Thanks to all the volunteers and the Woonasquatucket River Watershed Council who spruced up the Woonasquatucket River Greenway just in time for the warm weather. Brown SRP is honored to have supported your work in keeping this community asset clean and beautiful for everyone to enjoy. The Greenway connects parks and open spaces from Waterplace Park in Provdience to Lyman Avenue in Johnston along the Woonasquatucket River.
On Saturday, April 25, 170 volunteers and businesses collected 26 tires and 59 bags of debris; removed graffiti from a bridge; painted 12 new signs for the path; and tidied up Cricket Field in Johnston. The Greenway hopes to expand to connect to the Cricket Field.
In the News: “Woonasquatucket River Watershed Council holds ‘Clean Days on the Greenway’ kickoff” Johnston Sunrise
Learn more about: Woonasquatucket River Watershed Council
Learn more about Brown SRP community partners.
Come out to celebrate water on May 16, 2015 for the 8th Annual Urban Pond Procession. Walk with the music from the Mashapaug Boat Center to the Temple to Music in Roger Williams Park to support the role of water in our lives and our communities.
The Urban Pond Procession, an SRP partner, is a growing, culminating event that takes place every year in late spring or early summer to celebrate and cultivate public and political interest in the health of the Pawtuxet River Watershed.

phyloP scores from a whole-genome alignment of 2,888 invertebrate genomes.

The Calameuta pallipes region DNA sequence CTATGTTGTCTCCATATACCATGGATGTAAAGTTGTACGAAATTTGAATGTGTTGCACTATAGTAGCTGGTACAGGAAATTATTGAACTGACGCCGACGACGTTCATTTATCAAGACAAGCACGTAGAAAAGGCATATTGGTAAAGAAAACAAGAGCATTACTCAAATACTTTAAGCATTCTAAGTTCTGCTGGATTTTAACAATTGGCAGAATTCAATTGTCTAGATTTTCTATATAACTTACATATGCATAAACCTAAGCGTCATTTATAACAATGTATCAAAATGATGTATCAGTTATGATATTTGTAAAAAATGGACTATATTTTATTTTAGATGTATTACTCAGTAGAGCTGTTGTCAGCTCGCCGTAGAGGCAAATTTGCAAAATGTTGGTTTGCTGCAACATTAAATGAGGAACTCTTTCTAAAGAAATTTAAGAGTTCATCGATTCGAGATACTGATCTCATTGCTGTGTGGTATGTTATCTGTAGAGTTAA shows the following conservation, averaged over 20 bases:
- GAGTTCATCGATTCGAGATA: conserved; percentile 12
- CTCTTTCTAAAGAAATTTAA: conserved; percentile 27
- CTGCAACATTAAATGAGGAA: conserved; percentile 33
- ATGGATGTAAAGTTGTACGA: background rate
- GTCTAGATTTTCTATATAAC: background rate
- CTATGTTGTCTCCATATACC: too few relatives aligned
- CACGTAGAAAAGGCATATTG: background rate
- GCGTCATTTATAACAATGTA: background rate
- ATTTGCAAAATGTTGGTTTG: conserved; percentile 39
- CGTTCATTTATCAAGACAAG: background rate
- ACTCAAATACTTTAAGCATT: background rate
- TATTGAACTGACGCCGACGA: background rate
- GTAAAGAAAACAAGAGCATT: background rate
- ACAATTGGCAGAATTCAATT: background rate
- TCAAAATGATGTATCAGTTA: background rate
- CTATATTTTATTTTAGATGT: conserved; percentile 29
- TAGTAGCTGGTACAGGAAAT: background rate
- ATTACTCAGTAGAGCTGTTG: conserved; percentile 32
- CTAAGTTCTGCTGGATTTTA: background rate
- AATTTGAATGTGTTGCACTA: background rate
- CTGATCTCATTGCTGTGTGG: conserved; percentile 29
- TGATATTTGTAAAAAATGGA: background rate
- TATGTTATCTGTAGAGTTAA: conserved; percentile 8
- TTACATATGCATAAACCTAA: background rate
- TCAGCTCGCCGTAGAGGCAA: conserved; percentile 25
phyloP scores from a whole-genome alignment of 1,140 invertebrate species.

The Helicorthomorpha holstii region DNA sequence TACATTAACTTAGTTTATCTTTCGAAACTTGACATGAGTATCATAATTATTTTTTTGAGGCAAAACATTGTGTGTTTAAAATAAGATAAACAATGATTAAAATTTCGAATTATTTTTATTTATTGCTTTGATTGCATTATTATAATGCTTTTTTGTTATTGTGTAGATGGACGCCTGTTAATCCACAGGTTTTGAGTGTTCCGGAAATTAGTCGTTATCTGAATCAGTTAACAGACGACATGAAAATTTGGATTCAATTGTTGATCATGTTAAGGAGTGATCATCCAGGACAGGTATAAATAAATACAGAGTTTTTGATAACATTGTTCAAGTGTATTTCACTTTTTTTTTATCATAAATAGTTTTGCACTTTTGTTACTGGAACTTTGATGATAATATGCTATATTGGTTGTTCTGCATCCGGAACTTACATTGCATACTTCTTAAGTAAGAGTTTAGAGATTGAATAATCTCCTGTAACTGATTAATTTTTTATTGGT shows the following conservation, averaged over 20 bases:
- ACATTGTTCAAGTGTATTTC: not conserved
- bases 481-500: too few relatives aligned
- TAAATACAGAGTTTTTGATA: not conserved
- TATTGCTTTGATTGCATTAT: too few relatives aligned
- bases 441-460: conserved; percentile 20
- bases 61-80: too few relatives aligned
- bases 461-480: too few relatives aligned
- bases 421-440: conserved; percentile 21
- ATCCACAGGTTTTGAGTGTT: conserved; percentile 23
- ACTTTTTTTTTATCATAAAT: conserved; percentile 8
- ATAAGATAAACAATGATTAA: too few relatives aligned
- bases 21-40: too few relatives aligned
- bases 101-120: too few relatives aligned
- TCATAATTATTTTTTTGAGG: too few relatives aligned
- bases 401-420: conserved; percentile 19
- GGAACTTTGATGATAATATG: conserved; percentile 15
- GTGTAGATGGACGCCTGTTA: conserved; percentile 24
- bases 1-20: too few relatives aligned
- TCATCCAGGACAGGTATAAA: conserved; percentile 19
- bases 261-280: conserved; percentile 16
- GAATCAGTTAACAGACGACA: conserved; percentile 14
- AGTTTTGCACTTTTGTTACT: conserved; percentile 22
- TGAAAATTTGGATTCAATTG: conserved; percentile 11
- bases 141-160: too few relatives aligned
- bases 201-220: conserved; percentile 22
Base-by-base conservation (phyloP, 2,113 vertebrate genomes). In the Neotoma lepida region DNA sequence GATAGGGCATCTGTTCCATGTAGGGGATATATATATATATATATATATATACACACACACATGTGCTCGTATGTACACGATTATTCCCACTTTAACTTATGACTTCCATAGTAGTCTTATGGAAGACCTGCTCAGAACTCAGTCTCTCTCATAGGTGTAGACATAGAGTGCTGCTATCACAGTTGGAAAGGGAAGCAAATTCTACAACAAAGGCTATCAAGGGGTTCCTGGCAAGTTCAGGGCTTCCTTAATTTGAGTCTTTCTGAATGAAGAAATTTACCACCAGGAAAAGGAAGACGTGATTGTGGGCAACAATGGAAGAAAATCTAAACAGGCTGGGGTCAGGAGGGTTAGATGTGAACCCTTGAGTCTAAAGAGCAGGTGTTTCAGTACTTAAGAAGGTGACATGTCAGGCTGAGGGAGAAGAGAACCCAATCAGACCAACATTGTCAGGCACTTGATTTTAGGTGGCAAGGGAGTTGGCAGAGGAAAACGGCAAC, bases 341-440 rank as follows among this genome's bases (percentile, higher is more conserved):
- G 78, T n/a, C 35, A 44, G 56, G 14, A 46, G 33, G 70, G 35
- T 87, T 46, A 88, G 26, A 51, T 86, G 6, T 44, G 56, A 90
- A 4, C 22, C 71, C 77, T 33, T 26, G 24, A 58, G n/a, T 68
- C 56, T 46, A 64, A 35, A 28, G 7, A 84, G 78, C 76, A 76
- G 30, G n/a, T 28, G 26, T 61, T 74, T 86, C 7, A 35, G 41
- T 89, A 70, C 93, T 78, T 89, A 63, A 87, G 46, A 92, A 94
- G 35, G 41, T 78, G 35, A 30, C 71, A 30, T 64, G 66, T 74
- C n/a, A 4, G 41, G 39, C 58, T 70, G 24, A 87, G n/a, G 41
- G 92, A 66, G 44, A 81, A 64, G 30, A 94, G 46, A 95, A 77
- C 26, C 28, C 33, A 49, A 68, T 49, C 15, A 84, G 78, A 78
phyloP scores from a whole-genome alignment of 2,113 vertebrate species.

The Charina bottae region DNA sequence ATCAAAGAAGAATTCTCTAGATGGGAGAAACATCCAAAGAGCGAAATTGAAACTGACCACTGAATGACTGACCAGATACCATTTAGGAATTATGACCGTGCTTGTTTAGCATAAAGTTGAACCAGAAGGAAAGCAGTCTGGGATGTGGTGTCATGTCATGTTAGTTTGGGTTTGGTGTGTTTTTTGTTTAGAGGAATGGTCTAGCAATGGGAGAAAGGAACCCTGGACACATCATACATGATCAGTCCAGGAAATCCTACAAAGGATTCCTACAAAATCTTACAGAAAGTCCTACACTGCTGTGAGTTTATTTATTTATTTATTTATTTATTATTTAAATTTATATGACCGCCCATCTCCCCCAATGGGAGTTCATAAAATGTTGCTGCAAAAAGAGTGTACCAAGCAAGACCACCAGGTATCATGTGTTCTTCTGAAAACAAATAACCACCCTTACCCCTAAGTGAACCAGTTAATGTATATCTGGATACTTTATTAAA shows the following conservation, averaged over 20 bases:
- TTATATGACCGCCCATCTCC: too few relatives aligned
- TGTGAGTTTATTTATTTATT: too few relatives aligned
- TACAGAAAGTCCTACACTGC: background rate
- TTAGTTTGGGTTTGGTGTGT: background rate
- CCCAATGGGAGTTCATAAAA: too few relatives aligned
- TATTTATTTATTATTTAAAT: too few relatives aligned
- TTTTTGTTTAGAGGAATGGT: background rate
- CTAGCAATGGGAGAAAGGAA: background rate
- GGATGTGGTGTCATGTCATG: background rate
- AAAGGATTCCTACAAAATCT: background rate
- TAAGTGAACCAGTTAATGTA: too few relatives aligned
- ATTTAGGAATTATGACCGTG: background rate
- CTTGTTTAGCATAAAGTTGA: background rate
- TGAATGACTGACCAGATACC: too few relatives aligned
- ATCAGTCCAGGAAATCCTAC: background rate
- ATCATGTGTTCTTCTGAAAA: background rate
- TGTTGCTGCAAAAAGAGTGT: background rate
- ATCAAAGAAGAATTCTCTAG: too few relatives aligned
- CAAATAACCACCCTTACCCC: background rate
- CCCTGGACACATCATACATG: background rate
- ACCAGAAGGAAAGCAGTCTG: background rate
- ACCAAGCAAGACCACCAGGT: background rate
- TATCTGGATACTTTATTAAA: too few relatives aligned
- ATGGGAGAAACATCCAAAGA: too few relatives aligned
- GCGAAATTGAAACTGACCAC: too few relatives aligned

The Reproductive and Developmental Toxicology Specialty Section of the Society of Toxicology presented Kim Boekelheide, M.D., Ph.D. with the Lifetime Achievement Award at the 2015 Society of Toxicology Annual Meeting, in San Diego. Dr. Boekelheide was recognized for his “outstanding scientific and leadership contributions to the field of Reproductive and Developmental Toxicology.”
Brown University Superfund Research Program in partnership with University of Rhode Island College of Nursing and the Narragansett Tribal government held their third workshop in a series on emergency planning and preparedness for Tribal Elders.
Dr. Marcella Thompson discussed the importance of taking precautions for health and safety during the immediate aftermath of a disaster. Most disaster victims are unprepared for the physical and emotional tolls of its impact and underestimate the time, effort and resources that it takes to return to (new) normal.
–Dr. Marcella Thompson
Dr. Thompson presenting at the Narragansett Tribal Elders Workshop on Emergency Preparedness
The Urban Pond Procession (UPP) held their 2015 Community Kickoff Event on February 28th at the Reservoir Avenue School in Providence, RI. The Extraordinary Rendition Band opened the festivities with Down by the Riverside. “We’re bringing up a whole new generation of pond lovers and music lovers,” said band member Shannon Kelley. (P.E.Parker, Providence Journal).
Meg Kerr, director of Clean Water Action, spoke about local environmental concerns and green infrastructure initiatives. Local artists Kate Schapira, Amy Walsh and UPP Director Holly Ewald talked about their work in arts-driven community building and environmental stewardship of Mashapaug Pond which is adjacent to the Gorham-Textron brownfields site. Children helped create a book to illustrate how water flow patterns change with different environmental contaminants. Brown University Superfund Research Program Community Engagement Core co-sponsored this event.
Learn more about the Urban Pond Procession.
— Dr. Marcella Thompson
It was a rough a winter, to say the least. We are ready for spring! Are you ready to get outside and enjoy your bike on the scenic Woonasquatucket River Greenway Bike Path? Help us prepare the path for season. Join us Saturday, April 25, 2015, 9:00 a.m. – 2:00 p.m. as we join the Woonasquatucket River Watershed Council and other local businesses to clean up and beautify the bike path. You can register and find more information here!